Selection of format a concern

I have 2 format commands, depending upon a given variable value.

The format commands are as follows:

 201  format(' HYDRO OUTPUT: ', 1i5, 1p, 7d15.5, 0p, 1f12.7)
 202  format(' HYDRO OUTPUT: ', 1i5, 1p, 4d15.5, 0p, 1f12.7)

Whilst the calling routines are within this selection piece…

if (massonly .EQ. 0) then
            accL = 0.75 * GRAV * CorM * fluxM / CorR
            totL = accL + CorL
            write(6,201) i, TIME, DTIME, CorM, CorR, CorL,                &
     &      totL, fluxM, smass
            write(6,202) i, TIME, DTIME, CorM, fluxM, smass

The thing is that I believe this runs the first, then progresses onto the second command (the second is followed by an END command, which I assume returns the code back to where it came from?

Am I wrong and, if so, where might I be going wrong?

For clarity, if I have massonly set to 0 or 1, I get the same output results.

Only one part of the if block should be executed, based on the value of massonly. I am surprised by your last statement about getting the same results regardless of the value of massonly. Could you try printing massonly before entering the if block to make sure that it is being set properly?

Yes, that is my plan. Unfortunately, as I hit this issue I had to go out for the afternoon (a lovely time out, I hasten to add but it did take me away from my code).

At least I am not missing something obvious in my coding; thank you. :slight_smile:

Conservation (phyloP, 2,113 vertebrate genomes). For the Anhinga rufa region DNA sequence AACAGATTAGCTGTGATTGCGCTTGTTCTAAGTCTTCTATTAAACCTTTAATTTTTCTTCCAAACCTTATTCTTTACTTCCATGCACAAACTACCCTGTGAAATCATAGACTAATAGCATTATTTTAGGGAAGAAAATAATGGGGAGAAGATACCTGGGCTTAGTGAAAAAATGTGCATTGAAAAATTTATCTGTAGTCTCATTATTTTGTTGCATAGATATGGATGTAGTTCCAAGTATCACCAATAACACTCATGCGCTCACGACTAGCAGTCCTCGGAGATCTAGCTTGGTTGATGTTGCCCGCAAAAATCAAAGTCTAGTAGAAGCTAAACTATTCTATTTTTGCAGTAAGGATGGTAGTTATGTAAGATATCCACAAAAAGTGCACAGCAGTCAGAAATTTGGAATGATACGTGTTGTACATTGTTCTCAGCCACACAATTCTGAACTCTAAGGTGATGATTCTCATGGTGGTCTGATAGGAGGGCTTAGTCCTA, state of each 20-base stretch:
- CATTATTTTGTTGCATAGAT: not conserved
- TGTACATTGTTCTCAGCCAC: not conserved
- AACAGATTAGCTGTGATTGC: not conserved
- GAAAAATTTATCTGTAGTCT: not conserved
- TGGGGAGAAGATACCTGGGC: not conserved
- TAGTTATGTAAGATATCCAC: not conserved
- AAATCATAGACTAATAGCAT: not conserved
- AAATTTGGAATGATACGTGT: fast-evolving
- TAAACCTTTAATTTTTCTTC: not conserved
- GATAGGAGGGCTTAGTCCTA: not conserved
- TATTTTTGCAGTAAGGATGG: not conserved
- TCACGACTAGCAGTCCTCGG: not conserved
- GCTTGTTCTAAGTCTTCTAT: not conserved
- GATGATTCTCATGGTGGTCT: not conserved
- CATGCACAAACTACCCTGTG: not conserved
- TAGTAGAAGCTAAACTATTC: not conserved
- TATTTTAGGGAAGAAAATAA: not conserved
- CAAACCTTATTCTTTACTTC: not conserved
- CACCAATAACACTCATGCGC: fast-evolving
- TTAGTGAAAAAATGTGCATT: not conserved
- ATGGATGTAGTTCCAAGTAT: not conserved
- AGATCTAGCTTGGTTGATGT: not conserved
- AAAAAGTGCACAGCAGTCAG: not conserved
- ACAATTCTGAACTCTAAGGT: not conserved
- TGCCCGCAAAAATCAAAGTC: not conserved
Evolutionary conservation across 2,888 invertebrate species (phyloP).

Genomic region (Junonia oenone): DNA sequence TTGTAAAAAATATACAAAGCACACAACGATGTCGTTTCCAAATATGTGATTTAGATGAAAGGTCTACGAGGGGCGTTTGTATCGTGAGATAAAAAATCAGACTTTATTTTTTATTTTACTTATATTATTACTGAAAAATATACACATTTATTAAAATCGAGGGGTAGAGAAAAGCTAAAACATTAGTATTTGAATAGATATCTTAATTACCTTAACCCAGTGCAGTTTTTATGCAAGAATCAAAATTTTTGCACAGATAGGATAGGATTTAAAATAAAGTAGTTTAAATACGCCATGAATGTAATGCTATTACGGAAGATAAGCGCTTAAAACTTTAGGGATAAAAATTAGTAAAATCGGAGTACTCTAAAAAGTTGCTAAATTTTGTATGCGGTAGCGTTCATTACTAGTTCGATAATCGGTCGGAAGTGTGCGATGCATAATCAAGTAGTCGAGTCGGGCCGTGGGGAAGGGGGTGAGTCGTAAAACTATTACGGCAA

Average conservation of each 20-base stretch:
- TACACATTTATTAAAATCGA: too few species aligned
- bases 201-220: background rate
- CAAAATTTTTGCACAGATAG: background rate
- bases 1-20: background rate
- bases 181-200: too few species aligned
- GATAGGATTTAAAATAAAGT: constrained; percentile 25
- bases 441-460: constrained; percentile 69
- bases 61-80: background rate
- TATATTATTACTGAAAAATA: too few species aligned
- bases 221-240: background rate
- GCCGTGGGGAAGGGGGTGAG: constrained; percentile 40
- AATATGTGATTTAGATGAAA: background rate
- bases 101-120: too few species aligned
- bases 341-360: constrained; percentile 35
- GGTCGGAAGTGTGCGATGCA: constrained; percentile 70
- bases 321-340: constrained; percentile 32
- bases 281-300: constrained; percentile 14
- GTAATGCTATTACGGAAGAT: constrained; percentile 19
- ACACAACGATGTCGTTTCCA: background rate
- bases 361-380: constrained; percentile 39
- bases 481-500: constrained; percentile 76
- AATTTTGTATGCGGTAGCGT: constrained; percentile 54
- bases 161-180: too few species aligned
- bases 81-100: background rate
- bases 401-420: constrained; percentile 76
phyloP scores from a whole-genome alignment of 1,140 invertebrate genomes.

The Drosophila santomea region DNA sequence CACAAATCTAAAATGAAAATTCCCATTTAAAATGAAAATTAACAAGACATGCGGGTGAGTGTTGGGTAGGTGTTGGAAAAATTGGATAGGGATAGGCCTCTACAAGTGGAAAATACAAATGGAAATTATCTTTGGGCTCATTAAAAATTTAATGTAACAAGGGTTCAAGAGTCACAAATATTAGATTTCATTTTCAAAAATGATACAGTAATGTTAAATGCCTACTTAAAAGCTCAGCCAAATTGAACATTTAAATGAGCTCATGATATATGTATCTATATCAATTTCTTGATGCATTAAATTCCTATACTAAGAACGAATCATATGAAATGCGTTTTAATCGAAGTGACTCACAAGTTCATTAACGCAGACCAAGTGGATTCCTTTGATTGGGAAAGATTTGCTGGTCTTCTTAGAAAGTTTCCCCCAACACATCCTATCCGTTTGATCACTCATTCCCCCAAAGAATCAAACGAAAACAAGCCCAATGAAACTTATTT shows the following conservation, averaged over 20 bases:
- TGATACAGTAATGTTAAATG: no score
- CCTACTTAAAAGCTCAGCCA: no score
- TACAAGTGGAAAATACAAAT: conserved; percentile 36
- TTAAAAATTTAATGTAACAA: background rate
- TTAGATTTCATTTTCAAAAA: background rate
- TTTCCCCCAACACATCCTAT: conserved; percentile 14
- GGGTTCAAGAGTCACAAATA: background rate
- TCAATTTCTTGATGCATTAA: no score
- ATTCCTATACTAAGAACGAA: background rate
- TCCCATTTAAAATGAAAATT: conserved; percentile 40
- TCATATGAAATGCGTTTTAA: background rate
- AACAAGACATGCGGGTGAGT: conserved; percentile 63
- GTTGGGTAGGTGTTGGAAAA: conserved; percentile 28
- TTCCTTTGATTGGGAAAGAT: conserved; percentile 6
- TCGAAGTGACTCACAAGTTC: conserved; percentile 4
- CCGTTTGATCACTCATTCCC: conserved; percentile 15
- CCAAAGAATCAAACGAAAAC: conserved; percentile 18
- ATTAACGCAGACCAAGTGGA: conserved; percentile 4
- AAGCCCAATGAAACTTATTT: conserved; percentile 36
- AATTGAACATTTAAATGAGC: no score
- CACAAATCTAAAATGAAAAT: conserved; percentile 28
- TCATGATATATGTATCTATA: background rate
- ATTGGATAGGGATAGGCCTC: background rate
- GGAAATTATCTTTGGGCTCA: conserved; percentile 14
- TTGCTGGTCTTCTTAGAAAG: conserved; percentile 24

Yes, a good old print as suggested by @Beliavsky .
And is massonly declared as an integer? (why not use a LOGICAL?)

But if I have understood, you say both the IF block and the ELSE block are executed, which looks impossible in that piece of code. But if the IF is in a loop I can imagine the two WRITE could be executed in two different iterations if the massonly variable is accidentally modified. But then the printed variables would probably have some differences, especially i.

Sorry, I have created confusion; never write in haste! :slight_smile:
What I mean is that no matter what I set massonly to (I have it set inside the code physically as 1 then 0) it only runs as if the value is one. However, I will check again and see what happens.
In terms of the use of data type, I did look at setting it as a Boolean but read that this wasn’t a data type that Fortran recognised; am I incorrect there then?

(Obviously I am, so I will explore further once again).

Thank you so far!

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As far as I know, the LOGICAL data type (booleans) was introduced into the FORTRAN IV compiler, released in 1962. :older_man:

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The hilarious thing is that I thought I would just find where I had read that Fortran didn’t support Boolean, repeated the same search I did before and ALL I can find are references to using Boolean/logical within Fortran.

DOH! Ha ha ha!

Okay, changing variable now.

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And the amazing thing is that everything is now working just fine?!

Never code in a rush; there’s the lesson (that I have failed to learn time and time again).

Thanks for all the help (and, yes, it is now a Boolean). :slight_smile:

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Note also that in modern Fortran (>=90), you can use the more readable operator == instead of .EQ. to test the equality of numbers.
See fortran - Difference between .eq. and == - Stack Overflow

I’m using Fixed Format rather than free form (so, .f rather than .f90); though I might convert it all over time.

Not sure if that is related to swapping .EQ. with == (which would be sooo nice). :slight_smile:

No, that was just an additional remark. .EQ. and == are equivalent.